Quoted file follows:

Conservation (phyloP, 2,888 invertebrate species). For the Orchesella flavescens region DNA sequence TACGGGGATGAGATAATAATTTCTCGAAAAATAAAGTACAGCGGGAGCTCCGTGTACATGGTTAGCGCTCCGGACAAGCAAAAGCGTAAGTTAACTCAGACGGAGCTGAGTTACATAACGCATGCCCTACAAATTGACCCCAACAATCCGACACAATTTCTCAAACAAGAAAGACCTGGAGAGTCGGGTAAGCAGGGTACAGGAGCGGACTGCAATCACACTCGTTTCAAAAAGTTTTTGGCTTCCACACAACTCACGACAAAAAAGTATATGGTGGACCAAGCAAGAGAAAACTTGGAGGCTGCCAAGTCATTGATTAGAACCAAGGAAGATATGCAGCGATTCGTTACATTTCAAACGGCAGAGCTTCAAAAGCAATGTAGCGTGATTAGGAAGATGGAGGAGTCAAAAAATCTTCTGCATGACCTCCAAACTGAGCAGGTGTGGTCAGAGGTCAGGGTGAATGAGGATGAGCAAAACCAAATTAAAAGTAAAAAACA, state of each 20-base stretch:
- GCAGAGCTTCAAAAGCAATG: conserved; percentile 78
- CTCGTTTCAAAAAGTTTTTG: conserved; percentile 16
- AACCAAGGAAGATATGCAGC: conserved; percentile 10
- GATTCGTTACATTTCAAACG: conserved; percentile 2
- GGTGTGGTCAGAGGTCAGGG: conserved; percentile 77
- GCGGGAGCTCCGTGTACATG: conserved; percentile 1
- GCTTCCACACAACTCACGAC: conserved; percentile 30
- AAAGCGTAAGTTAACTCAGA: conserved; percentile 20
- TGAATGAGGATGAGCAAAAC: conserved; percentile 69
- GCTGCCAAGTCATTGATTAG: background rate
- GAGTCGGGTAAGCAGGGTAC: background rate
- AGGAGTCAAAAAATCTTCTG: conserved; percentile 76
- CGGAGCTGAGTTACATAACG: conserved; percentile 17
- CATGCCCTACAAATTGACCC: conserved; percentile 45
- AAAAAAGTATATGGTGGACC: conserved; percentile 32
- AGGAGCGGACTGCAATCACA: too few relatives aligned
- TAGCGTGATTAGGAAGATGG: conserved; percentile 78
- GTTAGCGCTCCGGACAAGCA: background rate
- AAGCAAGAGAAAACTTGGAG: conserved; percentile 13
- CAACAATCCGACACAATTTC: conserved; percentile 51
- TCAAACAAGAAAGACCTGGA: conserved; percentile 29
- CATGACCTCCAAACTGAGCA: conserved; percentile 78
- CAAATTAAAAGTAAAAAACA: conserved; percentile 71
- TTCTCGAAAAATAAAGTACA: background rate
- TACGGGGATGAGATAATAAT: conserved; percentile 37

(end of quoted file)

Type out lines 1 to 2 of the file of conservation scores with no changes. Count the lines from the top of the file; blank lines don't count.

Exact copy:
Conservation (phyloP, 2,888 invertebrate species). For the Orchesella flavescens region DNA sequence TACGGGGATGAGATAATAATTTCTCGAAAAATAAAGTACAGCGGGAGCTCCGTGTACATGGTTAGCGCTCCGGACAAGCAAAAGCGTAAGTTAACTCAGACGGAGCTGAGTTACATAACGCATGCCCTACAAATTGACCCCAACAATCCGACACAATTTCTCAAACAAGAAAGACCTGGAGAGTCGGGTAAGCAGGGTACAGGAGCGGACTGCAATCACACTCGTTTCAAAAAGTTTTTGGCTTCCACACAACTCACGACAAAAAAGTATATGGTGGACCAAGCAAGAGAAAACTTGGAGGCTGCCAAGTCATTGATTAGAACCAAGGAAGATATGCAGCGATTCGTTACATTTCAAACGGCAGAGCTTCAAAAGCAATGTAGCGTGATTAGGAAGATGGAGGAGTCAAAAAATCTTCTGCATGACCTCCAAACTGAGCAGGTGTGGTCAGAGGTCAGGGTGAATGAGGATGAGCAAAACCAAATTAAAAGTAAAAAACA, state of each 20-base stretch:
- GCAGAGCTTCAAAAGCAATG: conserved; percentile 78